I completed an integrated masters in Biochemistry at the University of Leeds. Following this, I spent a year in COVID-19 testing and sequencing before starting my PhD.

What are you looking forward to most in starting your project?

During my masters project, I found much enjoyment in research, specifically relating to cell signalling and human disease, which further motivated me to pursue a PhD and career in research. I am excited about contributing to the field, understanding aging and age-related disease as well as continuing my development and personal growth as a scientist and learning new skills.

Any plans for post-PhD?

I plan to continue in academic research as a postdoc.

Ziqian Sun

Department: School of Mathematics and Statistics

Project title: Probabilistic forecasting for improving clinical trials in frailty.

Funded by: The Dunhill Medical Trust, HELSI, School of Mathematics and Statistics

Where are you from: 

My hometown is Qingdao, a beautiful coastal city in China.

What have you been doing up to now? What qualifications or work/life experience do you have?

I was awarded the bachelor degree in Software Engineering at Harbin Engineering University in China (2020), and completed my master degree in Computer Science at the University of Sheffield (2022). I developed my interest in the field of Healthcare when I was doing my master’s dissertation, whose objective was to develop an iOS application for asthma patients to help them follow their self-management plan.

What are you looking forward to most in starting your project?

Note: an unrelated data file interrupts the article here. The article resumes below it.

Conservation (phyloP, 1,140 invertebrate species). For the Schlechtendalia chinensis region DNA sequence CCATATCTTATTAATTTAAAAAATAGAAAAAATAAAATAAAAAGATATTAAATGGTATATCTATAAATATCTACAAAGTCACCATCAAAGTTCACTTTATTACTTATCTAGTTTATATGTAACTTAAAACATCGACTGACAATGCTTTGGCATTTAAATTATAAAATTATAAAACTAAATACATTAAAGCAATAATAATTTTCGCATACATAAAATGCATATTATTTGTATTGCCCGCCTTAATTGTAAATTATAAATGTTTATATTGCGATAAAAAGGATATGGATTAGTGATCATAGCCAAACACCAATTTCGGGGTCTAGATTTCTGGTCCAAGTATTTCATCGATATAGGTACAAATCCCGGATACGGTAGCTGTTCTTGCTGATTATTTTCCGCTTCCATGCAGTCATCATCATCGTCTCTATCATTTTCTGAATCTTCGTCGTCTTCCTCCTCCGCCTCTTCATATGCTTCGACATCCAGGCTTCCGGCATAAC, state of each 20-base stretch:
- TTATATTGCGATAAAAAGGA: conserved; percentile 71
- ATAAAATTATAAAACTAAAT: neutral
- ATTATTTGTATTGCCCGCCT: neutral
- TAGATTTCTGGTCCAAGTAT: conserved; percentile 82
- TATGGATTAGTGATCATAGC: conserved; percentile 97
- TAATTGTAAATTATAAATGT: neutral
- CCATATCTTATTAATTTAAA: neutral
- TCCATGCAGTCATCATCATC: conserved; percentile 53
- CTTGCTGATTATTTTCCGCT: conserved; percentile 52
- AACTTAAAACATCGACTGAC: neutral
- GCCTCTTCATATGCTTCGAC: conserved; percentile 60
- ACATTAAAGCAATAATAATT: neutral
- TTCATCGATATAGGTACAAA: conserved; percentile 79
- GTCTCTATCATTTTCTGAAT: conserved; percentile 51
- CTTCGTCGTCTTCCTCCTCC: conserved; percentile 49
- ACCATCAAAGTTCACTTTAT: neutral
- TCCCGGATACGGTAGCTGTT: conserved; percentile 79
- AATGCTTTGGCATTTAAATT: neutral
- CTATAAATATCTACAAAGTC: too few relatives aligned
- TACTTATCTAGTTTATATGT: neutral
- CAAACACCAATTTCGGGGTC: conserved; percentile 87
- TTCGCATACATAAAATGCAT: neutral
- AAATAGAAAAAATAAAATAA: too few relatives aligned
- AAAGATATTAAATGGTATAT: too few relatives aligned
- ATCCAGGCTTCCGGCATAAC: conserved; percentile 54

I’m looking forward to having a general comprehension of frailty and Bayesian statistics as they are closely related to my project and I’m not currently familiar with them. I’m also looking forward to making friends with researchers with multiple backgrounds.

Any plans for post-PhD?

I haven’t planned a lot for my post-PhD life yet. Either continuing to do research in university or going to industry would be good for me.

Isaac Hance

Department: Department of Sociological Studies

Project: The Socio-Biological Gradient of Healthy Ageing in the Aftermath of Covid-19

Funded by: Dunhill Medical Trust Healthy Lifespan Institute

Where are you from?

I grew up in London but call Manchester home now

What have you been doing up to now? What qualifications or work/life experience do you have?

I have a BA in Philosophy and Quantitative Methods and an MSc in Social Research Methods and Statistics, both from the University of Manchester. In addition, I spent three years working at the University of Manchester, using data to solve problems for different departments.  

What are you looking forward to most in starting your project?

I look forward to developing my skills whilst answering questions that are genuinely interesting and relevant to everyone's lives.

Any plans for post-PhD?

Not yet, probably returning to the industry but with far more skills and insights

Meet our 2021 PhD cohort
Healthy Lifespan ECR cohort picture
(from top left) Benjamin Raven, Nikita Soni, Dylan Phelps (from bottom left) Eslam Alshami, Anne Cathrine Hyde, Kieran Bowden, Maxine Kuczawski

Where are you from?

Eslam: Manchester

Anne Cathrine: Norway (and Norwich)

Dylan: Barrow in Furness, a town in south Cumbria

Benjamin: I'm from a small village outside of London.

Kieran: Hartlepool

Maxine: Sheffield

Nikita: Sheffield

What have you been doing up to now? What qualifications or work/life experience do you have?

Eslam: I have a Bachelors in Mechatronic Engineering and a Masters in Psychology (Conversion). Before this PhD, I was a research intern investigating supportive technologies for autistic and parkinsons users at Manchester University. I was also a part-time support worker for mental health service users.

Anne Cathrine: I recently completed a Master by Research in biomolecular science identifying cis-regulatory elements controlling the expression of neural crest genes during Xenopus development.